Everyday, I strive to be mindful of my choices. It’s easiest, of course, when I turn off the devices and don’t over-schedule. As a mom, if I am grounded and centered, the day goes better. As a occupational therapist, it’s the same deal. I can work with my clients more efficiently when I am calm, centered and focused.
I started to wondered if other moms and therapists alike use spirituality in their daily lives. IF they do, how do they do it? In an age where religion and spiritual practice is markedly less evident than the generation of our parents, how were we making it through the day as grounded as our parents? Were we really doing the work as occupational therapists from a grounded place?
I was looking for answers to some of these very questions when I saw that the Pennsylvania Occupational Therapy Association was hosting an upcoming workshop titled “Spirituality in Occupational Therapy.”
As it turns out, I am not the only mom, or for that matter, therapist, that thinks spirituality is an important part of the daily grind. In fact, many of us use it as a coping mechanism, a regular component of our dealings with family and clients alike, and as a buffer to the outside world. When surveyed at the Duquesne University Annual Celebration 2017, during the presentation by clinical scholars studying “cultural responsiveness in current occupational therapy practice”, greater than 80% of therapists reported that they used some form of religion or spirituality during their daily therapy sessions.
As a mother, I often see and hear moms talking about being calm and having the ability to deal with difficult parenting situations. One of the biggest topics on mom blogs and during play-date water cooler talk is how to motivate their kids without yelling! Moms want to know how to live with intention, be more efficient, and be more helpful for their families. They want to feel grounded instead of scattered in a thousand directions. Moms want answers – even moms who feel they are doing a good job. They want to know how to be most efficient, creative and calm.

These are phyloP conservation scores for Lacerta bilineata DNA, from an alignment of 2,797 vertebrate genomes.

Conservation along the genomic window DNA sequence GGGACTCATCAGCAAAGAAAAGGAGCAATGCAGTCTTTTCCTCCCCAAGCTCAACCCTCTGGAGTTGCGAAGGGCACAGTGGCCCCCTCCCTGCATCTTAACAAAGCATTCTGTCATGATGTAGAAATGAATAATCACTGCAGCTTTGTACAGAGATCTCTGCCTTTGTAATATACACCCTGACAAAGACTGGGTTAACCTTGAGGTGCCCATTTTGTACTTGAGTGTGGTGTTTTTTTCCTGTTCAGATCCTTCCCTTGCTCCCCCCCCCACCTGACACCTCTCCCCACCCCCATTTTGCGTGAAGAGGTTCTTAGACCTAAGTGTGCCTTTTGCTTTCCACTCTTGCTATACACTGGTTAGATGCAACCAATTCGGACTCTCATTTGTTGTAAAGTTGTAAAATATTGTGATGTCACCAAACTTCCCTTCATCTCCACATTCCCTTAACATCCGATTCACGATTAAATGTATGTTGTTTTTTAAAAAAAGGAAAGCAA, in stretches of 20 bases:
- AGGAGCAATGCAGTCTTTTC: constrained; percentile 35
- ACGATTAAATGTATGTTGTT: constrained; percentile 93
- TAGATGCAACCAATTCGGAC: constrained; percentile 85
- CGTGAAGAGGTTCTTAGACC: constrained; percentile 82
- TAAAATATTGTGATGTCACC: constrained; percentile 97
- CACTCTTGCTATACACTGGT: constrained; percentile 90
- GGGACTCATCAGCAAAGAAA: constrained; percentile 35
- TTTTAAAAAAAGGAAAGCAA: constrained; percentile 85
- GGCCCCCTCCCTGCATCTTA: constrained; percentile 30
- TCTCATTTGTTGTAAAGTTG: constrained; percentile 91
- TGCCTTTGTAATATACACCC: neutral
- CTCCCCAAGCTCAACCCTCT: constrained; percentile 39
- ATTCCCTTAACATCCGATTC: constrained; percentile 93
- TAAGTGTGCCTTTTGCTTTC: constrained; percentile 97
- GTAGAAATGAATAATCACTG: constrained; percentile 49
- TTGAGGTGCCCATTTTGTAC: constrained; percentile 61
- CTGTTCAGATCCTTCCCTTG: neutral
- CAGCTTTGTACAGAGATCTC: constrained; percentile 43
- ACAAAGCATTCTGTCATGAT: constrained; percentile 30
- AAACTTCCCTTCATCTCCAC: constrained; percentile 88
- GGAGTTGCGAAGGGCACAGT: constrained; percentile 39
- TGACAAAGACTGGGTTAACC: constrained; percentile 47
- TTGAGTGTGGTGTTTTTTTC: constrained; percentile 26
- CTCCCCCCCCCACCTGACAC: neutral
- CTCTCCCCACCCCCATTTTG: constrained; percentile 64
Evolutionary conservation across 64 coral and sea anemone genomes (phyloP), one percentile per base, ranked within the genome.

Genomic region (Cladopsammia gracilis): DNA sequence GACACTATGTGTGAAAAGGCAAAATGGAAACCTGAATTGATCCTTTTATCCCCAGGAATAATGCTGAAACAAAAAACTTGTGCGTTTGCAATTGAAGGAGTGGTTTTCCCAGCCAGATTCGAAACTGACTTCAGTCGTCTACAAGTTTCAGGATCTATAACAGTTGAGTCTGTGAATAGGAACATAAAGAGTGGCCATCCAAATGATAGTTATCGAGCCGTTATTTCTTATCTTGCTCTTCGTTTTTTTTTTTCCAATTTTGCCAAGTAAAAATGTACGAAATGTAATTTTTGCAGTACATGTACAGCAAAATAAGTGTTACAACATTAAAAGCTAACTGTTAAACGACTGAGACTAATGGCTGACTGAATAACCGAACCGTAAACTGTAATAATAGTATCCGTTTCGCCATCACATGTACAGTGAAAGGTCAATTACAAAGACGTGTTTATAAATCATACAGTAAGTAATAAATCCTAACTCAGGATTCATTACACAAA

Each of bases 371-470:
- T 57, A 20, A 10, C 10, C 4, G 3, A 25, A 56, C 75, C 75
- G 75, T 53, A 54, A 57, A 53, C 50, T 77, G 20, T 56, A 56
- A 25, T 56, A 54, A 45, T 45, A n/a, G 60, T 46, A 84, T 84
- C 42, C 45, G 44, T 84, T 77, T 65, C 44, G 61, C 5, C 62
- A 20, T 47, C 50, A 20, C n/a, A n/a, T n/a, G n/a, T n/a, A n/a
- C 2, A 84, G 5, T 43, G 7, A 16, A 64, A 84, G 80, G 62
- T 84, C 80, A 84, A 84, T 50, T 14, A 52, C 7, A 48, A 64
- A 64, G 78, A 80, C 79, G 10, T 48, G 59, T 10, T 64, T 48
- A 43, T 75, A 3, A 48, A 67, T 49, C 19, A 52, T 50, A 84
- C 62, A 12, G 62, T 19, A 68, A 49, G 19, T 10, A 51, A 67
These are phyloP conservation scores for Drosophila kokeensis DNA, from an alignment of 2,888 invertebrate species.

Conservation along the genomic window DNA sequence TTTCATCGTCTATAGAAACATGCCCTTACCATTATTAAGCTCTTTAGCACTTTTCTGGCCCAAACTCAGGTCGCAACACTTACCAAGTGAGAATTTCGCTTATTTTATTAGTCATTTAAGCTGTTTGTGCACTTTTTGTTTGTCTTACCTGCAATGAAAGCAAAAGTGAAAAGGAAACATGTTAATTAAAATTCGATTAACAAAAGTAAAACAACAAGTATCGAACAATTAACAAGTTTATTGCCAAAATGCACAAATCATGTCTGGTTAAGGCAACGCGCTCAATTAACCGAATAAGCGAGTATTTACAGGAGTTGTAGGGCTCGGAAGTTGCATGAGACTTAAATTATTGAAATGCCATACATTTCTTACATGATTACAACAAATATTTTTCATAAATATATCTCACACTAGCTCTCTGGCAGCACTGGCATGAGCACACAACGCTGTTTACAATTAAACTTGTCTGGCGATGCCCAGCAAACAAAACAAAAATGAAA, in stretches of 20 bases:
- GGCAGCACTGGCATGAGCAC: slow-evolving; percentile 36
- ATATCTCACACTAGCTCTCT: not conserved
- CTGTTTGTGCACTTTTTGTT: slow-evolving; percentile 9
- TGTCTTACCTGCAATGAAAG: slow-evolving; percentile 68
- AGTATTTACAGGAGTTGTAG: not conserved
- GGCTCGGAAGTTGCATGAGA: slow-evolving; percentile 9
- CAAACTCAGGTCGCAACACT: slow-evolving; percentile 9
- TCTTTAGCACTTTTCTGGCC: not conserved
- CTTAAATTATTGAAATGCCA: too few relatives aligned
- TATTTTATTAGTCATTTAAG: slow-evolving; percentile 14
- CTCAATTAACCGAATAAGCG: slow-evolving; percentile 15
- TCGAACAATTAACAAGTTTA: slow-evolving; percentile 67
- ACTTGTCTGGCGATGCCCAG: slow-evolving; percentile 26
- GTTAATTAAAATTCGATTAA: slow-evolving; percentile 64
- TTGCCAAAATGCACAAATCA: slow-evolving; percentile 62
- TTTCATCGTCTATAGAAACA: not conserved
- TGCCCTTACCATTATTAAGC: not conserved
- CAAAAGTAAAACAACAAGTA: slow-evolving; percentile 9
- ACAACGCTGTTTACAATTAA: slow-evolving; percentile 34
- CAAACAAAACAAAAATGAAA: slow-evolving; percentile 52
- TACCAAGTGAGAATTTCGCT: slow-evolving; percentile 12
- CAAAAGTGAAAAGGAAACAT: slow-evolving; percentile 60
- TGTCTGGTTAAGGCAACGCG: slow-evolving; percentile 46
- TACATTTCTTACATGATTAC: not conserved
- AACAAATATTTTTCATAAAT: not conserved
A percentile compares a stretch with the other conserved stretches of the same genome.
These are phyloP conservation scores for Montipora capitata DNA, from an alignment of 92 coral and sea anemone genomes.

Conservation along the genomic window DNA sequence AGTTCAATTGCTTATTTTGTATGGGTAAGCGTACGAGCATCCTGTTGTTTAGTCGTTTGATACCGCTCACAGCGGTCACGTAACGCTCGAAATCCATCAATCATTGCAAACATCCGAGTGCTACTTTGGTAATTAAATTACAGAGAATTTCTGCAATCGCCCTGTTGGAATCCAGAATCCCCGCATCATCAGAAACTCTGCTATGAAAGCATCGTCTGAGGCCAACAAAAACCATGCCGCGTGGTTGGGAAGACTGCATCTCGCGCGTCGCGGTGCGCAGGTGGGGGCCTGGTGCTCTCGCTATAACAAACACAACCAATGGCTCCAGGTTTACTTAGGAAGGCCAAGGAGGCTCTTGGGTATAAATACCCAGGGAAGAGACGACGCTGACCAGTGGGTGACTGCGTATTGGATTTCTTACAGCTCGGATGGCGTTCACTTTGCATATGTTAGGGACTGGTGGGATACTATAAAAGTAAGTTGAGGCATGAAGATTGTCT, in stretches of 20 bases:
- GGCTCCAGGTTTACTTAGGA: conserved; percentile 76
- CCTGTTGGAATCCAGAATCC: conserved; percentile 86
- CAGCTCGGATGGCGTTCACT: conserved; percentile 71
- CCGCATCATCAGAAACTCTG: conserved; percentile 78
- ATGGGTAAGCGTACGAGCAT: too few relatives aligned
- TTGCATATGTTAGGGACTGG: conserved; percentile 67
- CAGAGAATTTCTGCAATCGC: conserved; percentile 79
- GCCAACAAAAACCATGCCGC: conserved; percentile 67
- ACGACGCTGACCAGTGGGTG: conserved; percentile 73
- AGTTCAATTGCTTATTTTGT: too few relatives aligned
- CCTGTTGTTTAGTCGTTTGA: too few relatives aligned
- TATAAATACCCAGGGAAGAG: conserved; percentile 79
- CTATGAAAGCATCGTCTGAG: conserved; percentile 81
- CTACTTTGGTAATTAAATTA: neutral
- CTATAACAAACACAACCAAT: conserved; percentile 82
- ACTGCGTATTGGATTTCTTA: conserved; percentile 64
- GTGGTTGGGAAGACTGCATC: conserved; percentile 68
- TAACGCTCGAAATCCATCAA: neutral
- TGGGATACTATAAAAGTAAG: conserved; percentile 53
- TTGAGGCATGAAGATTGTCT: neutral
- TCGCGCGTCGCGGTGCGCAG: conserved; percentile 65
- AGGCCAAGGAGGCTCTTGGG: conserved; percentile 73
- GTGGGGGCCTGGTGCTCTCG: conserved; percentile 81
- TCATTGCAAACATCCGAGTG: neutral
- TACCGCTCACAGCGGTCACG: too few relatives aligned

Moms want to enjoy the bonds they have with their kids. Sometimes, parents are so over-scheduled that they barely remember the amazing connection they once had with their children when they were smaller. There is just so little time and so many more distractions than ever before. Parents want to make life simple. They want to hug their kids, before their kids are grown.
So where can we find answers to all of these questions?
The workshop “Spirituality and Occupational Therapy” strongly affirmed the basic need for spirituality in the lives of both therapist and client. Occupational science is based on the mind-body-spirit paradigm with whole theoretical models based on this paradigm. The presenter, Rebecca Austill-Clausen, drew attention to this basic premise in occupational therapy, much to my delight. It’s what drew me to the profession in the first place.
Ms. Austill-Clausen further reviewed AOTA’s definition of spirituality as “the aspect of humanity that refers to the way an individual seeks and expressed meaning and purpose and the way they experience their connection to the moment, to self, to others, to nature, and to the significant or sacred.” Additionally, the 2005 AOTA Position Paper states that “occupational therapy can use complementary modalities in preparation for an occupational therapy treatment session.” In terms of Occupational Therapy, we are literally swimming in a sea of possibility in how we engage with spirit as therapists.
BUT do we engage with Spirit?
Do we allow ourselves this simple gift or do we see it as a luxury?
Are we addicted to stress and feel strange if we are centered?
Do we force our patients to do exercises and programs simply because they are billable?
Do we ask our patients what gives their day meaning?